Sorting by

Skip to main content

Moving Drama

By May 31, 2012 No Comments

Rained here Saturday night. My father-in-law’s little gauge–the old farmer in him couldn’t really live without one–registered three-quarters of an inch, a healthy rain.

In town, where we live, a good rain is nice on the lawns but a curse on two-year-olds like our grandson, who’s too darn cute to spray full of “Off” and too little himself to slap the blasted mosquitoes that appear as if out of nowhere and then light on his feastable chunky arms.

We don’t live in real mosquito country here in Iowa. They can get bad, but nothing at all like my Wisconsin home, where, come June, hordes rise like Chinese armies from a solitary backyard. Clouds form in a village park. You can hear them, like a distant jet.  I’m serious.

It’s a wonder people don’t die from mosquitoes in Minnesota, where some claim them as the state bird. Michigan, on the same northern tier as Wisconsin and Minnesota, almost has to be similarly cursed. Here in Iowa, we love “up north,” but there have been times when I felt all 270 pounds of me being carried away by winged varmints that look as much like biblical demons as anything God, in his infinite wisdom, ever created.  In fact, you wonder sometimes whether He left some factory seconds around, some “oops,” you know? What possible good are mosquitoes?

We’re moving. I’m scouring corners of my basement I haven’t looked in for years, and that’s where I found this little thing. The fact is, I don’t need the tiny bit of citronella that’s still here in a tiny bottle that had to come from my grandparents, who lived in Michigan.  It was purchased on Godfrey and Burton Street, it says, Grand Rapids, where, once upon a time, a drug store named Greenwold’s peddled mosquito relief in miniscule bottles.  You can’t see it probably, but typed in low on the label is the antidote–“Citronella,” it says, I’m guessing here, the remedy my grandparents looked to for relief.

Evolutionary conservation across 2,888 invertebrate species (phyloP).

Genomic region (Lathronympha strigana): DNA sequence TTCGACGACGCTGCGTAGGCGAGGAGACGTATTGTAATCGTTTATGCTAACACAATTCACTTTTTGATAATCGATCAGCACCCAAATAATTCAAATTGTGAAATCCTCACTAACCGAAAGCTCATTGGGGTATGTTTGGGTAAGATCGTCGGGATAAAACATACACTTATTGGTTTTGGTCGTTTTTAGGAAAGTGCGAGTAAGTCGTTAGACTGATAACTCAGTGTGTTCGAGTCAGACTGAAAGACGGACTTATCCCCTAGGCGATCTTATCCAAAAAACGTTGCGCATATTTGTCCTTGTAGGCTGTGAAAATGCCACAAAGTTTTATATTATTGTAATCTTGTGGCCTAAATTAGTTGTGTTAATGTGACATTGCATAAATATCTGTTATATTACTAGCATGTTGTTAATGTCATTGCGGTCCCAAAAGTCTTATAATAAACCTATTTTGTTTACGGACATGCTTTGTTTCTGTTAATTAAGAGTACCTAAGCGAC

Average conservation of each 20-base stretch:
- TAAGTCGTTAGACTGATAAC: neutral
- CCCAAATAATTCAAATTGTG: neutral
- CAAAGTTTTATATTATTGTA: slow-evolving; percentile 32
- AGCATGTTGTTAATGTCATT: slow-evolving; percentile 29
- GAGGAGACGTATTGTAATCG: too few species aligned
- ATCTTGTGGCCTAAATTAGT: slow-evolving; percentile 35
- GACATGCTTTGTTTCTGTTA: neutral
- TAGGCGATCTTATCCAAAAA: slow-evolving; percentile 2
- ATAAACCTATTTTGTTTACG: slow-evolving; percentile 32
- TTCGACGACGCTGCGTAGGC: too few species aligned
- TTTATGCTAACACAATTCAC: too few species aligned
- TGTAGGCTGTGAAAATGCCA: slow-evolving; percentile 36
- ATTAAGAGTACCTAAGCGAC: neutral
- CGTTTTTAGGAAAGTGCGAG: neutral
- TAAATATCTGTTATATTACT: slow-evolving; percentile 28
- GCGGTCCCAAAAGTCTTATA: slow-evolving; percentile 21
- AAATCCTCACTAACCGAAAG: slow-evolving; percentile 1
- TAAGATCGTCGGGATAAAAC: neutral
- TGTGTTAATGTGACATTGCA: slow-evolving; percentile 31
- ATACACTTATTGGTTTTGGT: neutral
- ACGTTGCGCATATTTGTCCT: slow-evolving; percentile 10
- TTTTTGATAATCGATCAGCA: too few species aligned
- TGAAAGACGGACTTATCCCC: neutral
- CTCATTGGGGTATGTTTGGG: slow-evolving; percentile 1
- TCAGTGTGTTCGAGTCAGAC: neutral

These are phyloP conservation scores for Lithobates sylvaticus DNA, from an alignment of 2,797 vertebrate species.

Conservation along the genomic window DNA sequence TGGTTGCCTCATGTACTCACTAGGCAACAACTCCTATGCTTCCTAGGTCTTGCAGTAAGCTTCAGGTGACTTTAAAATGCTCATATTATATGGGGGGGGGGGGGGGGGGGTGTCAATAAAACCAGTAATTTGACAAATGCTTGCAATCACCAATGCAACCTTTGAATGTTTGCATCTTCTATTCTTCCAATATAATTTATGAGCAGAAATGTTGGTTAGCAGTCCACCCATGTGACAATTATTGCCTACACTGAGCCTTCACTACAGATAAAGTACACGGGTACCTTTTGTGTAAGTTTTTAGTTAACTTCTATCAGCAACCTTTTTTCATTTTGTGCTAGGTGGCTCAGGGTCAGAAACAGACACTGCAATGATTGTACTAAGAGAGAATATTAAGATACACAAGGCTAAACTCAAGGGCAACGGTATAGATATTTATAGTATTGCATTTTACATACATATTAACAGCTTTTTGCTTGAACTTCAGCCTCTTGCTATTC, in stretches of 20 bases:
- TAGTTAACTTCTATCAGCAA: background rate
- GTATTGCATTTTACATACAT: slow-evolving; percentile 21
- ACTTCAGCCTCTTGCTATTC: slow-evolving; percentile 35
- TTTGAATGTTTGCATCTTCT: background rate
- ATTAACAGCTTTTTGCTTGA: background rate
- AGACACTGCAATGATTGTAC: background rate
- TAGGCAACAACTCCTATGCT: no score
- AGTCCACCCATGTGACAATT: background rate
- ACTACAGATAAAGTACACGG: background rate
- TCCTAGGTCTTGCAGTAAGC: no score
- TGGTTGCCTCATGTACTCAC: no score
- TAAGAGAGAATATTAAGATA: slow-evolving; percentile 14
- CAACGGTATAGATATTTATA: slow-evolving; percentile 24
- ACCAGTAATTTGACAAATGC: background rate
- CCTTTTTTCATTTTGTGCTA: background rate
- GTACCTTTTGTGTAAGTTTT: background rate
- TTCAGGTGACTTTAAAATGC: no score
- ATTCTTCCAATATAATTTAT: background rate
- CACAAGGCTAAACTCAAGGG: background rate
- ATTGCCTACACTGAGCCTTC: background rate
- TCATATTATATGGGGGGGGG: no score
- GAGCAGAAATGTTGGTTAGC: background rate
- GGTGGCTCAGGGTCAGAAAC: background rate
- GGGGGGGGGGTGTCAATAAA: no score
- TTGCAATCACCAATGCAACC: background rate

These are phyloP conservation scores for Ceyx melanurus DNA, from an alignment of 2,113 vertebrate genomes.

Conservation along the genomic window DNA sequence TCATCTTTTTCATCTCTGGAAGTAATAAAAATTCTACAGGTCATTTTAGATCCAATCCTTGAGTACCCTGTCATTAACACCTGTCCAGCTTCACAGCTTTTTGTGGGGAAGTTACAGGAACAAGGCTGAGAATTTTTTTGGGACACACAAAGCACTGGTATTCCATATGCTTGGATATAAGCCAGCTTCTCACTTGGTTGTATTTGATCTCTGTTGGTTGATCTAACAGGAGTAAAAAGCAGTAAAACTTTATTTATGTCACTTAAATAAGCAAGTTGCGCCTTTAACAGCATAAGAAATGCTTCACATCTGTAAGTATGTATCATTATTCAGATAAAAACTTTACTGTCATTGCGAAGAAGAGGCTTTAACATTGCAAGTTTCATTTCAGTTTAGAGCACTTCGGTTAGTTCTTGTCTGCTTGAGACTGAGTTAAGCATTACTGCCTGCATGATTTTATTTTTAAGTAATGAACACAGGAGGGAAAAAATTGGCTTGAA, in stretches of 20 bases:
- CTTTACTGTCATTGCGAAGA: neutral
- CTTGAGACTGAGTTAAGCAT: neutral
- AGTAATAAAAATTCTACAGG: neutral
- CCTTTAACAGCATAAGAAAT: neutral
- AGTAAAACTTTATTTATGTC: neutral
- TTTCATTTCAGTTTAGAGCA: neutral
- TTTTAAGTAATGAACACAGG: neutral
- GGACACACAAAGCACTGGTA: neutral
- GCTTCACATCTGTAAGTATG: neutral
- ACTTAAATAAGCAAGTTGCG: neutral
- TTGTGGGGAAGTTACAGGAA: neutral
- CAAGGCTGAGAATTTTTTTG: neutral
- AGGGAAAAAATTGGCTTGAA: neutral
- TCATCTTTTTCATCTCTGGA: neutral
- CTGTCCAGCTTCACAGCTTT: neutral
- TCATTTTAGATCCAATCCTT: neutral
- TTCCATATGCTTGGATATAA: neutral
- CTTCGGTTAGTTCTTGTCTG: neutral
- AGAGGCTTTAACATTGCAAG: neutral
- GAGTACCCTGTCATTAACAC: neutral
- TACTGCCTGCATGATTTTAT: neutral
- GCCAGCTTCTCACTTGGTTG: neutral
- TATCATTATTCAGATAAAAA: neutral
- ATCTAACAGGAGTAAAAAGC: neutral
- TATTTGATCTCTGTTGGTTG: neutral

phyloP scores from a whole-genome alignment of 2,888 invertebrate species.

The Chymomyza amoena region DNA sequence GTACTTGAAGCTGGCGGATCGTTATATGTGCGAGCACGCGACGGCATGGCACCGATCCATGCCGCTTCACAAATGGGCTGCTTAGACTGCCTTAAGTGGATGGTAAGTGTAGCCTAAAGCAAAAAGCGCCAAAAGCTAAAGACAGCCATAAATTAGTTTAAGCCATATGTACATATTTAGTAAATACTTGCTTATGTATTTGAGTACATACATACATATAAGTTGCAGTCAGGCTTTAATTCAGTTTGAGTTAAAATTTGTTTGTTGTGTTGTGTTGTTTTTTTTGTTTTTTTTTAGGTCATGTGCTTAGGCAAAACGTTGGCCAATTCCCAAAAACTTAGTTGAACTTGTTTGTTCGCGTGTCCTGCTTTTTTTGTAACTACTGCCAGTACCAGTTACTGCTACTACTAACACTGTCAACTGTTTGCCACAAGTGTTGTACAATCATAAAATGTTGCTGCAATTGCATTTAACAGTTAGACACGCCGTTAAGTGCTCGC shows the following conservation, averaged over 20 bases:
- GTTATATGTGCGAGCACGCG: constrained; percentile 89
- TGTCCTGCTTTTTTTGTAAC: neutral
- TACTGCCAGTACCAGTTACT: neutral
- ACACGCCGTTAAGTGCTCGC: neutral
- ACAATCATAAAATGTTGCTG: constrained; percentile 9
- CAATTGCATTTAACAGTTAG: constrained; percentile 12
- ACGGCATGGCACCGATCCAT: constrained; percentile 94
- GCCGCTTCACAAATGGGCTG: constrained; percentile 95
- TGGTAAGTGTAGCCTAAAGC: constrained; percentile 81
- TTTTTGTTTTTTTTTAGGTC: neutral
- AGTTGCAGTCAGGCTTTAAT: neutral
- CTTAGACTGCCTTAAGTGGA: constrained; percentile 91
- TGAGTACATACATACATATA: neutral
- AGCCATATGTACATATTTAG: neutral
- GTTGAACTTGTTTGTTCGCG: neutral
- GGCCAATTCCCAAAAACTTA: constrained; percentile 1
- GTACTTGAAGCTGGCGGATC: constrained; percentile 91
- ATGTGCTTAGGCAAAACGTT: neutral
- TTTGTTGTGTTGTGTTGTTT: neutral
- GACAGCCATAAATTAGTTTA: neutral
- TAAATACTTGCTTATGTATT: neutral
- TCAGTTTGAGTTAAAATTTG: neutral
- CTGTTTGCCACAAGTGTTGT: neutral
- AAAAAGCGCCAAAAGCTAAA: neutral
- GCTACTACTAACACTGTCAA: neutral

Wikipedia says citronella is also used as a “perfumery chemical.” I don’t think my grandfather, the Dominie, was turning out urns full of Channel Number 5; and I’m guessing his wife, a city girl, probably didn’t make her own soap, a process, I’m told, that makes use of the stuff.  Wikipedia also claims citronella was also thought to quiet barking dogs.  Who knows? Maybe so. After all, nobody wants some yapping parsonage mutt hanging around the church.

Still, I’d guess it was for mosquitoes, although it’s hard to believe that anyone in Michigan would buy a bottle this tiny. Must have been a drought that year.

It’s been mine for most of my life.  Once upon a time I simply grabbed it from my parents’ upstairs bathroom cabinet because it never got used and I loved the bottle. And now, we’re moving.  Something has to be done.

For all of my life I’ve been orthodox Protestant and therefore anti-papist, anti-images, anti-lots of stuff; but when I hold this little ointment bottle in my hand, it’s not hard to understand the appeal of anykind of graven image. . .which, of course, thou shalt not have.  I mean, my grandpa the Calvinist preacher, a man I hardly knew, isn’t conveniently available, genie-like, from the confines of this bottle; I could rub all day and Grandpa wouldn’t appear.

But somehow he’s here.

I have to admit in some ghastly, silly way, that if I didn’t guess that it somehow graced my grandparents’ own bathroom cabinet a century ago, I’d have tossed it long ago, never grabbed it in the first place.

We’ve got “Off” and those tin pots of waxy stuff you light if you want to sit outside, but I can’t just dump this old useless bottle, not only because it’s ancient, but also because, dang it, it’s got something of my grandparents in it, something of them long, long ago.  It is its own graven image, I confess–and, even though I don’t worship the dumb thing, this one, if the rain keeps falling, will even keep the mosquitoes off.

So I’ll be a hoarder and leave to my kids someday to throw.  They’ll be culling through the flotsam and jetsam of their father’s life, pick up this oily old bottle–greasy little thing from some place in Michigan they’ve never been–and toss it once and for all to a landfill where–maybe, just maybe–it’ll do it’s own appointed work, keeping down the insect population. 

I can’t just throw it. ;There’s nothing in it but citronella, but–I know I’m pushing it–for me at least, it’s something, well, perfumery, of Grandpa and Grandma Schaap, dominie and juffrouw.

Call me silly.  Call me nuts. Go ahead.  But for the time being it goes with.

James C. Schaap

James Calvin Schaap is a retired English prof who has been something of a writer for most of the last 40 years. His latest work, a novel, Looking for Dawn, set in reservation country, is the story of two young women joined by their parents' mutual brokenness and, finally, a machine-shed sacrament of reconciliation. He writes and narrates a weekly essay on regional history for KWIT, public radio, Sioux City, Iowa. He and his wife Barbara live on the northern edge of Alton, Iowa, the Sgt. Floyd River a hundred yards or so from their back door. They have a cat--rather, he has them.

Leave a Reply